Also, try the WD40 Rust Soak on the lifters. I've had great luck with that stuff.
     
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  9. homelessduck

    homelessduck Full Access Member

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    You are right, it most definitely melted. But there was some piston material stuck to the head. I didn't try to remove it so I don't know how bad it is stuck to it. I was in a hurry to get them to the machine shop. This truck has 87k miles on it. I did do a compression test prior to pulling it. They were all above 450lbs except for this one, which was around 200. I will hopefully have time this evening to take a look at the bottom end. I'll give the wd40 soak a shot!
     
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  10. homelessduck

    homelessduck Full Access Member

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    20200817_165205.jpg 20200817_165214.jpg 20200817_165219.jpg 20200817_165224.jpg
     
  11. Dane Rickford

    Dane Rickford Full Access Member

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    I don’t know if this is any help, but I have a parts engine I’ve been trying to sell, but if you want I could just pull the rockers and pushrods and make you a deal on them. I don’t know if you need lifters but I have those too
     
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  12. laserjock

    laserjock Almost there... Supporting Member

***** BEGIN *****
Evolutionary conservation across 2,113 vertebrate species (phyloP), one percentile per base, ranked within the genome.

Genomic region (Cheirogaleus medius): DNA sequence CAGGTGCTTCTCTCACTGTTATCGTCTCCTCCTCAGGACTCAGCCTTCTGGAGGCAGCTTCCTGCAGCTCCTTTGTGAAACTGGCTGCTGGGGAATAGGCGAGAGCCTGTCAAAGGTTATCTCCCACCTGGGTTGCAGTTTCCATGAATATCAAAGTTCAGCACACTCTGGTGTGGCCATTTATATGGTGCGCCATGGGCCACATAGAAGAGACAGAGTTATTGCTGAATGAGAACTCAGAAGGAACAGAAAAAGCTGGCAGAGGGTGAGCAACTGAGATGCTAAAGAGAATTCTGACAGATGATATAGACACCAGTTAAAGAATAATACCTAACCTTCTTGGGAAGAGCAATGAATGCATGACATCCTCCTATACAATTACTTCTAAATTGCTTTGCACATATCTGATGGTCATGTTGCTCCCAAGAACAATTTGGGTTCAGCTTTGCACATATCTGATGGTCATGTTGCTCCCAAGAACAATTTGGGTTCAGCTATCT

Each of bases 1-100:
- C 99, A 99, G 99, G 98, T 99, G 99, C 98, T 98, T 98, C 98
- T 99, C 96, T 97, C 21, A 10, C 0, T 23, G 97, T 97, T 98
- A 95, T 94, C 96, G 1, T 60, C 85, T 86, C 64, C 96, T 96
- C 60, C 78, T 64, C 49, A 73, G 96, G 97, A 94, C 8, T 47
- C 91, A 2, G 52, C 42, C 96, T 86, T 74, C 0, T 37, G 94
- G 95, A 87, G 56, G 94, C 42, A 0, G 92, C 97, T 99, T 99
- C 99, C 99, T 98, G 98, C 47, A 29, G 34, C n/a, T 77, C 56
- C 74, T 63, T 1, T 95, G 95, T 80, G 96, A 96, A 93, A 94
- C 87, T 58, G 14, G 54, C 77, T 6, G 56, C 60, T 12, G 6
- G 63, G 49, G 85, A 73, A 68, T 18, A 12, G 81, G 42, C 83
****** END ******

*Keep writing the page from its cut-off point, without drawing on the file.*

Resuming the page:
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  13. homelessduck

    homelessduck Full Access Member

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    So the machine shop called the other day. One head is cracked , probably on that melted down cylinder. We will see when I go pick them up. But , I did pick up a replacement engine the other day . The guy I bought it from rebuilt it for a project , then changed direction with the project. One small issue... He broke a flywheel bolt off in the rear of the crank. It is flush, nothing to grab. He tried to remove it before I got there by cutting a slit in it , which unfortunately made it worse. Now I can't get a punch on it and the drill bit just walks and will not bite. Any suggestions??
     
  14. Selahdoor

    Selahdoor How can I help you, or make you laugh, today? Supporting Member

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    Make up a jig to hold a drill rock solid steady. Then use a tiny end mill bit instead of a drill bit.To make a pilot hole or indentation, at least. Then used bullet nosed drill bits until you have enough of the bolt drilled out that you can get the rest out, otherwise.
     
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  15. homelessduck

    homelessduck Full Access Member

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    Thanks! I'll give that a shot. Here is what I'm working with :
    20200903_120712.jpg